Emphysematous cholecystitis

Case contributed by Craig Hacking


Abdo pain and fever

Patient Data

Age: 75-80 years
Gender: Male

Cholelithiasis is present. The gallbladder wall is thickened. Within the anterior wall, there is hyperechogenic curvilinear foci causing dirty shadowing, suggestive of intramural gas. This is seen to move with patient positioning. There is pericholecystic fluid. Sonographic Murphy's sign is positive.

The CBD is dilated (maximal diameter 12mm). No choledocholithiasis appreciated. Normal liver echotexture and echogenicity. No focal liver lesion. The portal and hepatic veins are patent. Ascites is present.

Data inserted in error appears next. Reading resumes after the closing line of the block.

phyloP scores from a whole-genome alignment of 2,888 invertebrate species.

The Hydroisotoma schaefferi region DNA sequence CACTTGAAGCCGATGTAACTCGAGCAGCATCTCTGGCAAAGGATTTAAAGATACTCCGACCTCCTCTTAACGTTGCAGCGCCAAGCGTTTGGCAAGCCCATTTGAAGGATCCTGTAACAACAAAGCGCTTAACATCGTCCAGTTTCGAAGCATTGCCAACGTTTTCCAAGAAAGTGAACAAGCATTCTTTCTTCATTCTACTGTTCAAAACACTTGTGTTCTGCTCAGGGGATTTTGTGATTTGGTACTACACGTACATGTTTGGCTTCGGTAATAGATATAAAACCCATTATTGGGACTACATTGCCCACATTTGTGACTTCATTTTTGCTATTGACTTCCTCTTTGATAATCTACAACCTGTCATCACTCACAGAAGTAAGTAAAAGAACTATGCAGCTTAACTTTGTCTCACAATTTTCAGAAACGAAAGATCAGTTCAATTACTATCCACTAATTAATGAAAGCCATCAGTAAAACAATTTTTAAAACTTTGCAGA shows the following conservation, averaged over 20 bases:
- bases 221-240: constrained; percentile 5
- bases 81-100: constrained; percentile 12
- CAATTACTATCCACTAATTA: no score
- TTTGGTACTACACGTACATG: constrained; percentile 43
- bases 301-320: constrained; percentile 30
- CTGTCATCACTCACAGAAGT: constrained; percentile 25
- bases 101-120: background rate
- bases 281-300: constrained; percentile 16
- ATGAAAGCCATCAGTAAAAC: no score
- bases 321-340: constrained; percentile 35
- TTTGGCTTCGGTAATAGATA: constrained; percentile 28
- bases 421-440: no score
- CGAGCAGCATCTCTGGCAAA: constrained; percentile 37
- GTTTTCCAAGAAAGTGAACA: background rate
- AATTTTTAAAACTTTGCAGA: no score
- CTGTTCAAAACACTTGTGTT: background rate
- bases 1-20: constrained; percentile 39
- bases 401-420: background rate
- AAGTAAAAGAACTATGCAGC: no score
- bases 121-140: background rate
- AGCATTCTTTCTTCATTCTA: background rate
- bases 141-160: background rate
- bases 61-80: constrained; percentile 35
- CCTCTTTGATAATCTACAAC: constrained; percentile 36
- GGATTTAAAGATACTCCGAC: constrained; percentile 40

Acute emphysematous cholecystitis. Biliary dilatation without identifiable choledocholithiasis.

Case Discussion

Emphysematous cholecystitis is uncommon and life threatening form of acute cholecystitis. It is also sometimes a complication of severe or untreated acute cholecystitis. It is a surgically emergency  requiring urgent cholecystectomy or cholecystostomy due to a high risk of gallbladder gangrene and / or perforation.

In this case, the acute surgical team were made aware of the findings immediately after the scan. The patient was too unwell with a long list of comorbities for general anesthesia and cholecystectomy and hence went onto to have a US guided cholecystostomy. Bile culture was positive for Klebsiella and Enterobacter species.

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